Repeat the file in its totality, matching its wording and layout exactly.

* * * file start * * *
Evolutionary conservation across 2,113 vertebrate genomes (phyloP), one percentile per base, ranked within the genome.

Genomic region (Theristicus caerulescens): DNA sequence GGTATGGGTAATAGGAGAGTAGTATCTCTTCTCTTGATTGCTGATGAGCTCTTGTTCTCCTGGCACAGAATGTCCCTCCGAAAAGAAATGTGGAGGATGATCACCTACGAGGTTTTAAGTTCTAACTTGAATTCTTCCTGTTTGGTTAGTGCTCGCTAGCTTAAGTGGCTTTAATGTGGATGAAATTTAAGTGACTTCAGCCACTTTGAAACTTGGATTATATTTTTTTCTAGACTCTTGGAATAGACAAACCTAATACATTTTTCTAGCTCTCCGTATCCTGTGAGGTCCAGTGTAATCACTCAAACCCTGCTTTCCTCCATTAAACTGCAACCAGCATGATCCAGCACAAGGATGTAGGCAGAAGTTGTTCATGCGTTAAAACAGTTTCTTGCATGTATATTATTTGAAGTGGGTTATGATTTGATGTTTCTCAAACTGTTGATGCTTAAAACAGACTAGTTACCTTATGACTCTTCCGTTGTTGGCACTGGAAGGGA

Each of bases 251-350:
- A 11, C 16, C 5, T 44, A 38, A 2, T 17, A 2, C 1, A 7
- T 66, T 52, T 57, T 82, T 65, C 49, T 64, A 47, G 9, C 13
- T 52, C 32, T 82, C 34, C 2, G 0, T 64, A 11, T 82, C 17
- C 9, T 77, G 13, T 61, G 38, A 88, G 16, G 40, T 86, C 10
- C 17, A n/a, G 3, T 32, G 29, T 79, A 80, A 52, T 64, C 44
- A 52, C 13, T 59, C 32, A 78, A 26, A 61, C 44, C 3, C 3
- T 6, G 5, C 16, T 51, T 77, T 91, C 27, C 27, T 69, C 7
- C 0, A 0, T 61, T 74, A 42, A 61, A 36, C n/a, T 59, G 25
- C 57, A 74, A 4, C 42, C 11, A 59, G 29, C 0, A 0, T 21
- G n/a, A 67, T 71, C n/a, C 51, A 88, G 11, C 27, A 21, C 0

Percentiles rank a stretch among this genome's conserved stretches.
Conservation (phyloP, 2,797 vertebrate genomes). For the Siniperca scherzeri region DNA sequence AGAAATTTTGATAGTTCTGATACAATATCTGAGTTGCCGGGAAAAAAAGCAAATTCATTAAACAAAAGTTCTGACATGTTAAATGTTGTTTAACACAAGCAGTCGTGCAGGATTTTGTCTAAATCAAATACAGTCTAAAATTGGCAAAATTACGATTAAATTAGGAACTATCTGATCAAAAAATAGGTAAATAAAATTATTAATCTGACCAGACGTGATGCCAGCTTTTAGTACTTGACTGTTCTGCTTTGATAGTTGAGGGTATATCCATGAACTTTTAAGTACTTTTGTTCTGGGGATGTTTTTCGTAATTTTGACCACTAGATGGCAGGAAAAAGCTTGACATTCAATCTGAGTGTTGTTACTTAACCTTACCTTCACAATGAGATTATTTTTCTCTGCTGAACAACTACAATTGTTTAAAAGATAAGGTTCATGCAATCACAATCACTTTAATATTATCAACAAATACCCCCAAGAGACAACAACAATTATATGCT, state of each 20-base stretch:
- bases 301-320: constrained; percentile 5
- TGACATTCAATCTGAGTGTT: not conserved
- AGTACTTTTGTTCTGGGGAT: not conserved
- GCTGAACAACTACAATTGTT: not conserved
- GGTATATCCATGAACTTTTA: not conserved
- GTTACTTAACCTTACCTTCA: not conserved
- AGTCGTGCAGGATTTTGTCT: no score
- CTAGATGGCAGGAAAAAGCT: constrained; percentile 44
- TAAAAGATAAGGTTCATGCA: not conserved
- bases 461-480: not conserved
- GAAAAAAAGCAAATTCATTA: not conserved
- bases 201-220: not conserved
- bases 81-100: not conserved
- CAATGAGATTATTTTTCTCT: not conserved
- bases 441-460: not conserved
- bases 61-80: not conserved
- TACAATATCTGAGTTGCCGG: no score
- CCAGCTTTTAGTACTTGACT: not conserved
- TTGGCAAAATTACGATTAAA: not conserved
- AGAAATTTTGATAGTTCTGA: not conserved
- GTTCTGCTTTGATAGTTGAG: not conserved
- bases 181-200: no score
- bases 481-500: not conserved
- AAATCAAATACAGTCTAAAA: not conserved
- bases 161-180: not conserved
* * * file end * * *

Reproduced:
Evolutionary conservation across 2,113 vertebrate genomes (phyloP), one percentile per base, ranked within the genome.

Genomic region (Theristicus caerulescens): DNA sequence GGTATGGGTAATAGGAGAGTAGTATCTCTTCTCTTGATTGCTGATGAGCTCTTGTTCTCCTGGCACAGAATGTCCCTCCGAAAAGAAATGTGGAGGATGATCACCTACGAGGTTTTAAGTTCTAACTTGAATTCTTCCTGTTTGGTTAGTGCTCGCTAGCTTAAGTGGCTTTAATGTGGATGAAATTTAAGTGACTTCAGCCACTTTGAAACTTGGATTATATTTTTTTCTAGACTCTTGGAATAGACAAACCTAATACATTTTTCTAGCTCTCCGTATCCTGTGAGGTCCAGTGTAATCACTCAAACCCTGCTTTCCTCCATTAAACTGCAACCAGCATGATCCAGCACAAGGATGTAGGCAGAAGTTGTTCATGCGTTAAAACAGTTTCTTGCATGTATATTATTTGAAGTGGGTTATGATTTGATGTTTCTCAAACTGTTGATGCTTAAAACAGACTAGTTACCTTATGACTCTTCCGTTGTTGGCACTGGAAGGGA

Each of bases 251-350:
- A 11, C 16, C 5, T 44, A 38, A 2, T 17, A 2, C 1, A 7
- T 66, T 52, T 57, T 82, T 65, C 49, T 64, A 47, G 9, C 13
- T 52, C 32, T 82, C 34, C 2, G 0, T 64, A 11, T 82, C 17
- C 9, T 77, G 13, T 61, G 38, A 88, G 16, G 40, T 86, C 10
- C 17, A n/a, G 3, T 32, G 29, T 79, A 80, A 52, T 64, C 44
- A 52, C 13, T 59, C 32, A 78, A 26, A 61, C 44, C 3, C 3
- T 6, G 5, C 16, T 51, T 77, T 91, C 27, C 27, T 69, C 7
- C 0, A 0, T 61, T 74, A 42, A 61, A 36, C n/a, T 59, G 25
- C 57, A 74, A 4, C 42, C 11, A 59, G 29, C 0, A 0, T 21
- G n/a, A 67, T 71, C n/a, C 51, A 88, G 11, C 27, A 21, C 0

Percentiles rank a stretch among this genome's conserved stretches.
Conservation (phyloP, 2,797 vertebrate genomes). For the Siniperca scherzeri region DNA sequence AGAAATTTTGATAGTTCTGATACAATATCTGAGTTGCCGGGAAAAAAAGCAAATTCATTAAACAAAAGTTCTGACATGTTAAATGTTGTTTAACACAAGCAGTCGTGCAGGATTTTGTCTAAATCAAATACAGTCTAAAATTGGCAAAATTACGATTAAATTAGGAACTATCTGATCAAAAAATAGGTAAATAAAATTATTAATCTGACCAGACGTGATGCCAGCTTTTAGTACTTGACTGTTCTGCTTTGATAGTTGAGGGTATATCCATGAACTTTTAAGTACTTTTGTTCTGGGGATGTTTTTCGTAATTTTGACCACTAGATGGCAGGAAAAAGCTTGACATTCAATCTGAGTGTTGTTACTTAACCTTACCTTCACAATGAGATTATTTTTCTCTGCTGAACAACTACAATTGTTTAAAAGATAAGGTTCATGCAATCACAATCACTTTAATATTATCAACAAATACCCCCAAGAGACAACAACAATTATATGCT, state of each 20-base stretch:
- bases 301-320: constrained; percentile 5
- TGACATTCAATCTGAGTGTT: not conserved
- AGTACTTTTGTTCTGGGGAT: not conserved
- GCTGAACAACTACAATTGTT: not conserved
- GGTATATCCATGAACTTTTA: not conserved
- GTTACTTAACCTTACCTTCA: not conserved
- AGTCGTGCAGGATTTTGTCT: no score
- CTAGATGGCAGGAAAAAGCT: constrained; percentile 44
- TAAAAGATAAGGTTCATGCA: not conserved
- bases 461-480: not conserved
- GAAAAAAAGCAAATTCATTA: not conserved
- bases 201-220: not conserved
- bases 81-100: not conserved
- CAATGAGATTATTTTTCTCT: not conserved
- bases 441-460: not conserved
- bases 61-80: not conserved
- TACAATATCTGAGTTGCCGG: no score
- CCAGCTTTTAGTACTTGACT: not conserved
- TTGGCAAAATTACGATTAAA: not conserved
- AGAAATTTTGATAGTTCTGA: not conserved
- GTTCTGCTTTGATAGTTGAG: not conserved
- bases 181-200: no score
- bases 481-500: not conserved
- AAATCAAATACAGTCTAAAA: not conserved
- bases 161-180: not conserved